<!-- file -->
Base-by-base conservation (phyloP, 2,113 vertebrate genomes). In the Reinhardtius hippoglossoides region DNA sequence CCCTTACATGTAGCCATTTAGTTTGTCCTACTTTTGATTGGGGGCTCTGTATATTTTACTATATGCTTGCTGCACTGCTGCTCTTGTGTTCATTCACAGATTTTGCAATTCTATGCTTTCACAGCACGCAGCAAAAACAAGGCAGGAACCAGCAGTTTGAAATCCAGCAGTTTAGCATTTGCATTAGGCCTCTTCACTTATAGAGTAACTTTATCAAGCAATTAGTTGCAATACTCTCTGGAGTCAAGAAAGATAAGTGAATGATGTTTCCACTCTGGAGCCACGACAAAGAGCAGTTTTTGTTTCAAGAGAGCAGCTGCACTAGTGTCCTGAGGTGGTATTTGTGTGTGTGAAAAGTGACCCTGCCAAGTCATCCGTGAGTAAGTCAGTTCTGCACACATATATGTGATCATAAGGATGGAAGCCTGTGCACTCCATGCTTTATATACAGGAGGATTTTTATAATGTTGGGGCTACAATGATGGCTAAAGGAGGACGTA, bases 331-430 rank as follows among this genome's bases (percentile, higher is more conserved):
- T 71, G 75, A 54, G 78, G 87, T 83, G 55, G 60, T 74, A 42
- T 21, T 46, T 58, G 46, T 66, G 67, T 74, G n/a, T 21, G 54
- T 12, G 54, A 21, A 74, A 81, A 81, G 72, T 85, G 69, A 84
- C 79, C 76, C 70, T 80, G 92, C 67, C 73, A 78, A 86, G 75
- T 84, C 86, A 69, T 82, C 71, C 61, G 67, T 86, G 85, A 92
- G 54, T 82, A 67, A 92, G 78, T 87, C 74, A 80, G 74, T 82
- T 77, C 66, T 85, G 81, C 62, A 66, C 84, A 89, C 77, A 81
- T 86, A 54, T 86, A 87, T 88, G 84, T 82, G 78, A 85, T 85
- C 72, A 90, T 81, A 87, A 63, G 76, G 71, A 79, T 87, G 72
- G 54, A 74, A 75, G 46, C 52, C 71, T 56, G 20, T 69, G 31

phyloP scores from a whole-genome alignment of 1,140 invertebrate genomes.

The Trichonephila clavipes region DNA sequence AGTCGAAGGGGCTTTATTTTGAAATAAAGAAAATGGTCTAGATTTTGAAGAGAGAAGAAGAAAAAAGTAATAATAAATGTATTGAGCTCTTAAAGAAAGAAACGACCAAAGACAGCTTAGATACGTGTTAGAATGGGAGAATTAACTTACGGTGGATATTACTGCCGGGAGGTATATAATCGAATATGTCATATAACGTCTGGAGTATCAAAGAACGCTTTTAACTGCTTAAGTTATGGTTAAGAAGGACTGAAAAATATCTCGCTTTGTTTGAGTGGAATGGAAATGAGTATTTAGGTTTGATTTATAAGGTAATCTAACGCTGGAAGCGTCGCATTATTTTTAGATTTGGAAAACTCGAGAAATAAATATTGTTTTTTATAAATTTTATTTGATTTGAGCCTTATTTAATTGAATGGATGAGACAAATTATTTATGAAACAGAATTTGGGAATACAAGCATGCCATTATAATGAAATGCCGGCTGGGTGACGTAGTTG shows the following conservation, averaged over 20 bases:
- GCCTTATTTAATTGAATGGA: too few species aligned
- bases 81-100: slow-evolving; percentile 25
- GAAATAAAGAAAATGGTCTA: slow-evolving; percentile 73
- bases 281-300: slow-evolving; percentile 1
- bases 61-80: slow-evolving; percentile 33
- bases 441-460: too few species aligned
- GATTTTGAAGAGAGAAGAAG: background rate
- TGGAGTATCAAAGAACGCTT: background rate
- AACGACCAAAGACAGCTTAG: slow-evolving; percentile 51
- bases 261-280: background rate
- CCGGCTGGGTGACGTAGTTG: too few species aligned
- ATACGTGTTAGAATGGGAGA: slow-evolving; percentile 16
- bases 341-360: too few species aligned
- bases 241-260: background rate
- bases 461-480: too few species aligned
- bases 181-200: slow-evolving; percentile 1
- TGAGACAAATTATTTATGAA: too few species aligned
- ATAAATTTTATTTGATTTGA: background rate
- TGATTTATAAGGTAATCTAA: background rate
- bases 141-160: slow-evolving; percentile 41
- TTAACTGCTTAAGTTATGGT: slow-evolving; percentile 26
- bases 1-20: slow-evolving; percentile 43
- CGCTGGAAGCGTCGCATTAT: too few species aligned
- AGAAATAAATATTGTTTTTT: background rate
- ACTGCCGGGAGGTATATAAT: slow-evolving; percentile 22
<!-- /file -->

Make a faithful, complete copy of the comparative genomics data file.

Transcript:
Base-by-base conservation (phyloP, 2,113 vertebrate genomes). In the Reinhardtius hippoglossoides region DNA sequence CCCTTACATGTAGCCATTTAGTTTGTCCTACTTTTGATTGGGGGCTCTGTATATTTTACTATATGCTTGCTGCACTGCTGCTCTTGTGTTCATTCACAGATTTTGCAATTCTATGCTTTCACAGCACGCAGCAAAAACAAGGCAGGAACCAGCAGTTTGAAATCCAGCAGTTTAGCATTTGCATTAGGCCTCTTCACTTATAGAGTAACTTTATCAAGCAATTAGTTGCAATACTCTCTGGAGTCAAGAAAGATAAGTGAATGATGTTTCCACTCTGGAGCCACGACAAAGAGCAGTTTTTGTTTCAAGAGAGCAGCTGCACTAGTGTCCTGAGGTGGTATTTGTGTGTGTGAAAAGTGACCCTGCCAAGTCATCCGTGAGTAAGTCAGTTCTGCACACATATATGTGATCATAAGGATGGAAGCCTGTGCACTCCATGCTTTATATACAGGAGGATTTTTATAATGTTGGGGCTACAATGATGGCTAAAGGAGGACGTA, bases 331-430 rank as follows among this genome's bases (percentile, higher is more conserved):
- T 71, G 75, A 54, G 78, G 87, T 83, G 55, G 60, T 74, A 42
- T 21, T 46, T 58, G 46, T 66, G 67, T 74, G n/a, T 21, G 54
- T 12, G 54, A 21, A 74, A 81, A 81, G 72, T 85, G 69, A 84
- C 79, C 76, C 70, T 80, G 92, C 67, C 73, A 78, A 86, G 75
- T 84, C 86, A 69, T 82, C 71, C 61, G 67, T 86, G 85, A 92
- G 54, T 82, A 67, A 92, G 78, T 87, C 74, A 80, G 74, T 82
- T 77, C 66, T 85, G 81, C 62, A 66, C 84, A 89, C 77, A 81
- T 86, A 54, T 86, A 87, T 88, G 84, T 82, G 78, A 85, T 85
- C 72, A 90, T 81, A 87, A 63, G 76, G 71, A 79, T 87, G 72
- G 54, A 74, A 75, G 46, C 52, C 71, T 56, G 20, T 69, G 31

phyloP scores from a whole-genome alignment of 1,140 invertebrate genomes.

The Trichonephila clavipes region DNA sequence AGTCGAAGGGGCTTTATTTTGAAATAAAGAAAATGGTCTAGATTTTGAAGAGAGAAGAAGAAAAAAGTAATAATAAATGTATTGAGCTCTTAAAGAAAGAAACGACCAAAGACAGCTTAGATACGTGTTAGAATGGGAGAATTAACTTACGGTGGATATTACTGCCGGGAGGTATATAATCGAATATGTCATATAACGTCTGGAGTATCAAAGAACGCTTTTAACTGCTTAAGTTATGGTTAAGAAGGACTGAAAAATATCTCGCTTTGTTTGAGTGGAATGGAAATGAGTATTTAGGTTTGATTTATAAGGTAATCTAACGCTGGAAGCGTCGCATTATTTTTAGATTTGGAAAACTCGAGAAATAAATATTGTTTTTTATAAATTTTATTTGATTTGAGCCTTATTTAATTGAATGGATGAGACAAATTATTTATGAAACAGAATTTGGGAATACAAGCATGCCATTATAATGAAATGCCGGCTGGGTGACGTAGTTG shows the following conservation, averaged over 20 bases:
- GCCTTATTTAATTGAATGGA: too few species aligned
- bases 81-100: slow-evolving; percentile 25
- GAAATAAAGAAAATGGTCTA: slow-evolving; percentile 73
- bases 281-300: slow-evolving; percentile 1
- bases 61-80: slow-evolving; percentile 33
- bases 441-460: too few species aligned
- GATTTTGAAGAGAGAAGAAG: background rate
- TGGAGTATCAAAGAACGCTT: background rate
- AACGACCAAAGACAGCTTAG: slow-evolving; percentile 51
- bases 261-280: background rate
- CCGGCTGGGTGACGTAGTTG: too few species aligned
- ATACGTGTTAGAATGGGAGA: slow-evolving; percentile 16
- bases 341-360: too few species aligned
- bases 241-260: background rate
- bases 461-480: too few species aligned
- bases 181-200: slow-evolving; percentile 1
- TGAGACAAATTATTTATGAA: too few species aligned
- ATAAATTTTATTTGATTTGA: background rate
- TGATTTATAAGGTAATCTAA: background rate
- bases 141-160: slow-evolving; percentile 41
- TTAACTGCTTAAGTTATGGT: slow-evolving; percentile 26
- bases 1-20: slow-evolving; percentile 43
- CGCTGGAAGCGTCGCATTAT: too few species aligned
- AGAAATAAATATTGTTTTTT: background rate
- ACTGCCGGGAGGTATATAAT: slow-evolving; percentile 22